American President Donald Trump had essentially two options to deal with the alleged Russian interference in the election that brought him to power last year. He could have chosen to ignore the conclusions drawn by his own intelligence agencies that Moscow had meddled in the election, as well as the outrage of Americans expressed in a Senate vote to impose new sanctions on Russia. A possible justification - though a weak one - for such action would have been his desire to reset bilateral relations with Russia after they had fallen to new lows under the Barack Obama administration. Going down this road, however, would have opened Mr Trump to charges that he was seeking to gloss over accusations of possible collusion between his election campaign and Russia. A congressional rejection of the presidential veto would have exposed further rifts in the American polity and the blame for that would fall on him.
By adopting the other option of signing the sanctions into law, Mr Trump sent a clear message that America is a vigilant democracy that will not tolerate foreign incursions into its domestic processes, let alone into something as critical as the presidential election. Also, since the sanctions further punish Russia for its annexation of Crimea in 2014, they make the point that Moscow cannot act with impunity on a world stage that is occupied by the countervailing presence of Washington and its partners, which are set against territorial expansion achieved through the use of force.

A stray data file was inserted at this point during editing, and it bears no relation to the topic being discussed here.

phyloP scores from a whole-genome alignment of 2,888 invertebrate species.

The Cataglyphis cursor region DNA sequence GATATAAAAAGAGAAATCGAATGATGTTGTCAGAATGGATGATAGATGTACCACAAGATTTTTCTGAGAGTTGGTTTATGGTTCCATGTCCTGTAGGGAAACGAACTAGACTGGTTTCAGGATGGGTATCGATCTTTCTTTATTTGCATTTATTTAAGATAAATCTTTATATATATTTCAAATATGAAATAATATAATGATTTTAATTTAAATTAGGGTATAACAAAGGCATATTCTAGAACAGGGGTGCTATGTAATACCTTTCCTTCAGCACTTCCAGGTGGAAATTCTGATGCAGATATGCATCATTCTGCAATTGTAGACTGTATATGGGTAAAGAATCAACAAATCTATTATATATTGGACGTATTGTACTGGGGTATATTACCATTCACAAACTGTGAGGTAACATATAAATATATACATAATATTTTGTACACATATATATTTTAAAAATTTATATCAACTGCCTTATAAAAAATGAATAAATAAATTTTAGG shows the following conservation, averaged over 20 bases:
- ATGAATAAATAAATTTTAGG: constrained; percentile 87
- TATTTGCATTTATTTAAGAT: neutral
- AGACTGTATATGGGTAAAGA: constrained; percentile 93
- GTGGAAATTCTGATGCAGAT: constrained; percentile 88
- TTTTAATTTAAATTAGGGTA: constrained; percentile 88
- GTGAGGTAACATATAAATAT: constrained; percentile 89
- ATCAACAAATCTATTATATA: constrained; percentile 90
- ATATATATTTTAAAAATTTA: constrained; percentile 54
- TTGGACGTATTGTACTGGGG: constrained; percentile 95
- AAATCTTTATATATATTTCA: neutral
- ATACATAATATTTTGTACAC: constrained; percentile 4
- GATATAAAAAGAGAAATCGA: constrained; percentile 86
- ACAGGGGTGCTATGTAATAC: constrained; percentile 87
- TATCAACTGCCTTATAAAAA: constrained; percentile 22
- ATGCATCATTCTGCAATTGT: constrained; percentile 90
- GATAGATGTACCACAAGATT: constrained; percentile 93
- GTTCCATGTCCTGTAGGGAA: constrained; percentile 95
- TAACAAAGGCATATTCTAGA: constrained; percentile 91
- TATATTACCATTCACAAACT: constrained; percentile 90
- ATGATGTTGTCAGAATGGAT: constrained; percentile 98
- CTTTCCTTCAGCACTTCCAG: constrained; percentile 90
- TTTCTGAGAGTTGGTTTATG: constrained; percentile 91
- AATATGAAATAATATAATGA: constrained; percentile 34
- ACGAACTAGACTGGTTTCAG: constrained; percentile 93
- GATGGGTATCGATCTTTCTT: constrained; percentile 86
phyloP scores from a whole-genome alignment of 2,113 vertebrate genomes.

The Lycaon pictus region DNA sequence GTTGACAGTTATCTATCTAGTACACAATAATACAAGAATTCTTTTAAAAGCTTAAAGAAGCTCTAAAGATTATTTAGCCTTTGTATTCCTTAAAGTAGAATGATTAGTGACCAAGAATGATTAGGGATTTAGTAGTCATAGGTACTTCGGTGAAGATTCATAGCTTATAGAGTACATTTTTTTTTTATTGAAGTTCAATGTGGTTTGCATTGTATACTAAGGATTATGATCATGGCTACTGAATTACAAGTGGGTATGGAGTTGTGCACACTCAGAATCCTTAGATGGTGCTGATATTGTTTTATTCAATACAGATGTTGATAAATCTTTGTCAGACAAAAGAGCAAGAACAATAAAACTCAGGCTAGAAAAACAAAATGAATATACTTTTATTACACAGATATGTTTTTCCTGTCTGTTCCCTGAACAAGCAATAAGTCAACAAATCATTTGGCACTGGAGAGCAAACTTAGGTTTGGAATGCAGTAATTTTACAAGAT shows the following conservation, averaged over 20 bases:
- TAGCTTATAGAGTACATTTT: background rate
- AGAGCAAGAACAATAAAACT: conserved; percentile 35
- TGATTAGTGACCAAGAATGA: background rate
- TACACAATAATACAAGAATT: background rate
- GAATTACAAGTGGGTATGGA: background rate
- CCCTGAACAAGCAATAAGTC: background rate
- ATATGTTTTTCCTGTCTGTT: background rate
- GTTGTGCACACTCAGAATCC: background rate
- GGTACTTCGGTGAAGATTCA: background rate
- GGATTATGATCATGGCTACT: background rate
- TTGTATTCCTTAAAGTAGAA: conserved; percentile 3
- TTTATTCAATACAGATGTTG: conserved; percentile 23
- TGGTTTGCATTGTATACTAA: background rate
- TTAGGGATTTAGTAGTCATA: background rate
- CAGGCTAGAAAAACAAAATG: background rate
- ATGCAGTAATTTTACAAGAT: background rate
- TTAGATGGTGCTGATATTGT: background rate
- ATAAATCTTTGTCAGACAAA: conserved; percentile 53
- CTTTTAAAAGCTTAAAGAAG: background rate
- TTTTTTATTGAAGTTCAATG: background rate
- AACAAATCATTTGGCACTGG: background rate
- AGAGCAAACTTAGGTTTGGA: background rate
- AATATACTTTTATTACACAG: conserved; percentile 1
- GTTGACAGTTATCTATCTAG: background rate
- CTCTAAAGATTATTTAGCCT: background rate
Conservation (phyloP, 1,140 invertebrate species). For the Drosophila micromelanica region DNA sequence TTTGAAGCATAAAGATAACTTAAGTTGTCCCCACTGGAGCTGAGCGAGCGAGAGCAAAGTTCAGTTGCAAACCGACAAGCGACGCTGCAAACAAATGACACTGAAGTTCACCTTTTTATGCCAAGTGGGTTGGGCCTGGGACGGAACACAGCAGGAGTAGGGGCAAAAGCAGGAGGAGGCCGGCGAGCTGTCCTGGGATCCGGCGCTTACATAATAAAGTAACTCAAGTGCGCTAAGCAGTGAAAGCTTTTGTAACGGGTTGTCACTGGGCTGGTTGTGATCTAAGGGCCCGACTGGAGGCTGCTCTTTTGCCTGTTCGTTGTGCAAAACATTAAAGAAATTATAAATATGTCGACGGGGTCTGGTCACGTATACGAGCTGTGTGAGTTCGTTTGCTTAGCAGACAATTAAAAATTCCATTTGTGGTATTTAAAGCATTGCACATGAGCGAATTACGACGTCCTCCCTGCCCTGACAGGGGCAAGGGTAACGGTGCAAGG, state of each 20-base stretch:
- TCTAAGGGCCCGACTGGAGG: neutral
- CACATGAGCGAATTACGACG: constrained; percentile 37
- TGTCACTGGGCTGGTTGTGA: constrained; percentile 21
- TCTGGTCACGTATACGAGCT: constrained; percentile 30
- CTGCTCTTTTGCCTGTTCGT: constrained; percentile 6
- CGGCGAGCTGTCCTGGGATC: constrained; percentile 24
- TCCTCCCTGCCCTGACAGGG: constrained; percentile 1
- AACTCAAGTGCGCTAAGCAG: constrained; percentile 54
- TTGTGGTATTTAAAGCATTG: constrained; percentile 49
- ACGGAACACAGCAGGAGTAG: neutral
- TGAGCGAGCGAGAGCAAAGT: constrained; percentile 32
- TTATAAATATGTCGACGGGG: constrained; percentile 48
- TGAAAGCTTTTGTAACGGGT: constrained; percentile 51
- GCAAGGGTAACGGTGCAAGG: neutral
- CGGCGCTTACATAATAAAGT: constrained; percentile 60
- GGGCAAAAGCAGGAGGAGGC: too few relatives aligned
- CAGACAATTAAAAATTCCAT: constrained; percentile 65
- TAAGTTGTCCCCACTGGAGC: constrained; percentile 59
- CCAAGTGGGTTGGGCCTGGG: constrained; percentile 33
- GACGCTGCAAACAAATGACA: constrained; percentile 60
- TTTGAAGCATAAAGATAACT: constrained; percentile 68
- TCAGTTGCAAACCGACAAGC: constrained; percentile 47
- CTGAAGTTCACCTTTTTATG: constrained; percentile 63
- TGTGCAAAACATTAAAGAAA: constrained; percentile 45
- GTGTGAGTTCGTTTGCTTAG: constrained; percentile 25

Russia has denied charges of cyber interference and engaged in diplomatic tit-for-tat by announcing the expulsion of American diplomats and other measures. This behaviour was fully expected. Unfortunately, the European Union has found itself caught between its geographical proximity to Russia and its ideological affinity with the United States. The former appeared to take precedence when it threatened to retaliate against new US sanctions because they would harm the bloc's energy security by targeting projects, which include a planned new pipeline to bring Russian natural gas to northern Europe.
Yet, the US must persevere in drawing the boundaries of blatant interference in the territories and affairs of other nations. Fears that a new Cold War would erupt thereby should not undermine the only real deterrence which liberal democratic societies possess against incremental encroachment by autocratic powers: the ability to say that resistance will follow. Appeasement did not work in stopping Nazi Germany in 1938. Post-Soviet Russia today is not that Germany, but the interests of America and its liberal internationalist partners remain the same. These include ensuring that democratic processes, which already face threats such as harmful social media campaigns, are not undermined by the Kremlin.